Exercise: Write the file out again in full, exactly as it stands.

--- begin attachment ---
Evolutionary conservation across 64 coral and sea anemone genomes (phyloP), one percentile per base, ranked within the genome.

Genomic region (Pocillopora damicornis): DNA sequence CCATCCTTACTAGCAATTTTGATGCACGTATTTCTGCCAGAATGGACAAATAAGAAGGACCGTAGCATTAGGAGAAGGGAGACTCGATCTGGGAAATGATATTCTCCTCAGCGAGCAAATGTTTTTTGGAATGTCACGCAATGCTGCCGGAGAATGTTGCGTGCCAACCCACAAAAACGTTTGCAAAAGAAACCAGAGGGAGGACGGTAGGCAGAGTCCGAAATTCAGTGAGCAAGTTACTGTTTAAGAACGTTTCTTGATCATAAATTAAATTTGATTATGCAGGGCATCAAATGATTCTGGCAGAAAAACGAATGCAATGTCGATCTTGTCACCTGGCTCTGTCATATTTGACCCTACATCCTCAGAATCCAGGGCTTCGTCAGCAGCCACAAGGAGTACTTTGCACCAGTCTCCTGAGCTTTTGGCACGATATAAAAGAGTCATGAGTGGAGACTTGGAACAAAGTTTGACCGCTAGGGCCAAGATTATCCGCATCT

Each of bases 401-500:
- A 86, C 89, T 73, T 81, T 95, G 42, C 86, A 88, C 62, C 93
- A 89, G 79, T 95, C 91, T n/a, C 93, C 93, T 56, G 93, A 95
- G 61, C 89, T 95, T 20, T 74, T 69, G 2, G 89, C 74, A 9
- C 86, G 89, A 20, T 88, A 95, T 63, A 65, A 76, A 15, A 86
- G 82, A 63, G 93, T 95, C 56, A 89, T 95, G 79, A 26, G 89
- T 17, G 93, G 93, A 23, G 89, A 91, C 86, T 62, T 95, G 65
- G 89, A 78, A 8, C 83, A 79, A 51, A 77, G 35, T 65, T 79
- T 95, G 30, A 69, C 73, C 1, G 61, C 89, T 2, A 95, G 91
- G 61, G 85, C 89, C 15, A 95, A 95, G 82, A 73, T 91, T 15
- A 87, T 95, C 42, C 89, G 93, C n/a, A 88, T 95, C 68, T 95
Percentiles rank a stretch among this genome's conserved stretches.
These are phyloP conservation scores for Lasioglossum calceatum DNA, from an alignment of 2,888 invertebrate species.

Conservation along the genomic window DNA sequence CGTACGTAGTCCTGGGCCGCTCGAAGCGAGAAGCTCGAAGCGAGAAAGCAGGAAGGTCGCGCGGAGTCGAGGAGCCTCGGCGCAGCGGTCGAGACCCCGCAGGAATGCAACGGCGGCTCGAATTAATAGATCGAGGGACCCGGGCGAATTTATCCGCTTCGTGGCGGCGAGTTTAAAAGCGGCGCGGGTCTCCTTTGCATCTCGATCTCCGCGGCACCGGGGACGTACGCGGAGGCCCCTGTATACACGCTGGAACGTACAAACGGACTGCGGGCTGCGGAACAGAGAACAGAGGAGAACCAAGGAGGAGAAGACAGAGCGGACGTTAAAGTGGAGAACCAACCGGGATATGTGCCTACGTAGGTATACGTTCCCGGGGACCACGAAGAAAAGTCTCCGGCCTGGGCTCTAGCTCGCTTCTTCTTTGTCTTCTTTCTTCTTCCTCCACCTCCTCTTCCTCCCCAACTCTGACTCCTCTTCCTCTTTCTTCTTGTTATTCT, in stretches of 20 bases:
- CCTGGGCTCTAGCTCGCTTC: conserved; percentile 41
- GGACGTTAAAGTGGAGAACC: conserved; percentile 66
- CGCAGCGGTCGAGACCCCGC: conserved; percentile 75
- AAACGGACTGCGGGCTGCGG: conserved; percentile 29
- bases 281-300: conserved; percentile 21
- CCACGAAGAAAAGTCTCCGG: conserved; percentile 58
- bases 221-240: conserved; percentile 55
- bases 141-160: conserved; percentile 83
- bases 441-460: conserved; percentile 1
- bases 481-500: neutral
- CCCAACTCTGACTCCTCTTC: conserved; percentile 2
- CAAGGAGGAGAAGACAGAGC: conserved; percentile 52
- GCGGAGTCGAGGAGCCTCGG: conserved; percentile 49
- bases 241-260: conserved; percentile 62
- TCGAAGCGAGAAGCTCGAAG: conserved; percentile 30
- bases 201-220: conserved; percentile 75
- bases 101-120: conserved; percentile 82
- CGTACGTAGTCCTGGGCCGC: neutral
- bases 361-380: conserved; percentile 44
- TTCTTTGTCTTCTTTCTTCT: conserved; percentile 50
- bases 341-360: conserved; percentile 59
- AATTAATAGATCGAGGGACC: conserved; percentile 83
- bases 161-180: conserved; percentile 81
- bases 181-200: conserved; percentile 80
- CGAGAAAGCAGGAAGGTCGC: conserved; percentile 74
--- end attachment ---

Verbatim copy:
Evolutionary conservation across 64 coral and sea anemone genomes (phyloP), one percentile per base, ranked within the genome.

Genomic region (Pocillopora damicornis): DNA sequence CCATCCTTACTAGCAATTTTGATGCACGTATTTCTGCCAGAATGGACAAATAAGAAGGACCGTAGCATTAGGAGAAGGGAGACTCGATCTGGGAAATGATATTCTCCTCAGCGAGCAAATGTTTTTTGGAATGTCACGCAATGCTGCCGGAGAATGTTGCGTGCCAACCCACAAAAACGTTTGCAAAAGAAACCAGAGGGAGGACGGTAGGCAGAGTCCGAAATTCAGTGAGCAAGTTACTGTTTAAGAACGTTTCTTGATCATAAATTAAATTTGATTATGCAGGGCATCAAATGATTCTGGCAGAAAAACGAATGCAATGTCGATCTTGTCACCTGGCTCTGTCATATTTGACCCTACATCCTCAGAATCCAGGGCTTCGTCAGCAGCCACAAGGAGTACTTTGCACCAGTCTCCTGAGCTTTTGGCACGATATAAAAGAGTCATGAGTGGAGACTTGGAACAAAGTTTGACCGCTAGGGCCAAGATTATCCGCATCT

Each of bases 401-500:
- A 86, C 89, T 73, T 81, T 95, G 42, C 86, A 88, C 62, C 93
- A 89, G 79, T 95, C 91, T n/a, C 93, C 93, T 56, G 93, A 95
- G 61, C 89, T 95, T 20, T 74, T 69, G 2, G 89, C 74, A 9
- C 86, G 89, A 20, T 88, A 95, T 63, A 65, A 76, A 15, A 86
- G 82, A 63, G 93, T 95, C 56, A 89, T 95, G 79, A 26, G 89
- T 17, G 93, G 93, A 23, G 89, A 91, C 86, T 62, T 95, G 65
- G 89, A 78, A 8, C 83, A 79, A 51, A 77, G 35, T 65, T 79
- T 95, G 30, A 69, C 73, C 1, G 61, C 89, T 2, A 95, G 91
- G 61, G 85, C 89, C 15, A 95, A 95, G 82, A 73, T 91, T 15
- A 87, T 95, C 42, C 89, G 93, C n/a, A 88, T 95, C 68, T 95
Percentiles rank a stretch among this genome's conserved stretches.
These are phyloP conservation scores for Lasioglossum calceatum DNA, from an alignment of 2,888 invertebrate species.

Conservation along the genomic window DNA sequence CGTACGTAGTCCTGGGCCGCTCGAAGCGAGAAGCTCGAAGCGAGAAAGCAGGAAGGTCGCGCGGAGTCGAGGAGCCTCGGCGCAGCGGTCGAGACCCCGCAGGAATGCAACGGCGGCTCGAATTAATAGATCGAGGGACCCGGGCGAATTTATCCGCTTCGTGGCGGCGAGTTTAAAAGCGGCGCGGGTCTCCTTTGCATCTCGATCTCCGCGGCACCGGGGACGTACGCGGAGGCCCCTGTATACACGCTGGAACGTACAAACGGACTGCGGGCTGCGGAACAGAGAACAGAGGAGAACCAAGGAGGAGAAGACAGAGCGGACGTTAAAGTGGAGAACCAACCGGGATATGTGCCTACGTAGGTATACGTTCCCGGGGACCACGAAGAAAAGTCTCCGGCCTGGGCTCTAGCTCGCTTCTTCTTTGTCTTCTTTCTTCTTCCTCCACCTCCTCTTCCTCCCCAACTCTGACTCCTCTTCCTCTTTCTTCTTGTTATTCT, in stretches of 20 bases:
- CCTGGGCTCTAGCTCGCTTC: conserved; percentile 41
- GGACGTTAAAGTGGAGAACC: conserved; percentile 66
- CGCAGCGGTCGAGACCCCGC: conserved; percentile 75
- AAACGGACTGCGGGCTGCGG: conserved; percentile 29
- bases 281-300: conserved; percentile 21
- CCACGAAGAAAAGTCTCCGG: conserved; percentile 58
- bases 221-240: conserved; percentile 55
- bases 141-160: conserved; percentile 83
- bases 441-460: conserved; percentile 1
- bases 481-500: neutral
- CCCAACTCTGACTCCTCTTC: conserved; percentile 2
- CAAGGAGGAGAAGACAGAGC: conserved; percentile 52
- GCGGAGTCGAGGAGCCTCGG: conserved; percentile 49
- bases 241-260: conserved; percentile 62
- TCGAAGCGAGAAGCTCGAAG: conserved; percentile 30
- bases 201-220: conserved; percentile 75
- bases 101-120: conserved; percentile 82
- CGTACGTAGTCCTGGGCCGC: neutral
- bases 361-380: conserved; percentile 44
- TTCTTTGTCTTCTTTCTTCT: conserved; percentile 50
- bases 341-360: conserved; percentile 59
- AATTAATAGATCGAGGGACC: conserved; percentile 83
- bases 161-180: conserved; percentile 81
- bases 181-200: conserved; percentile 80
- CGAGAAAGCAGGAAGGTCGC: conserved; percentile 74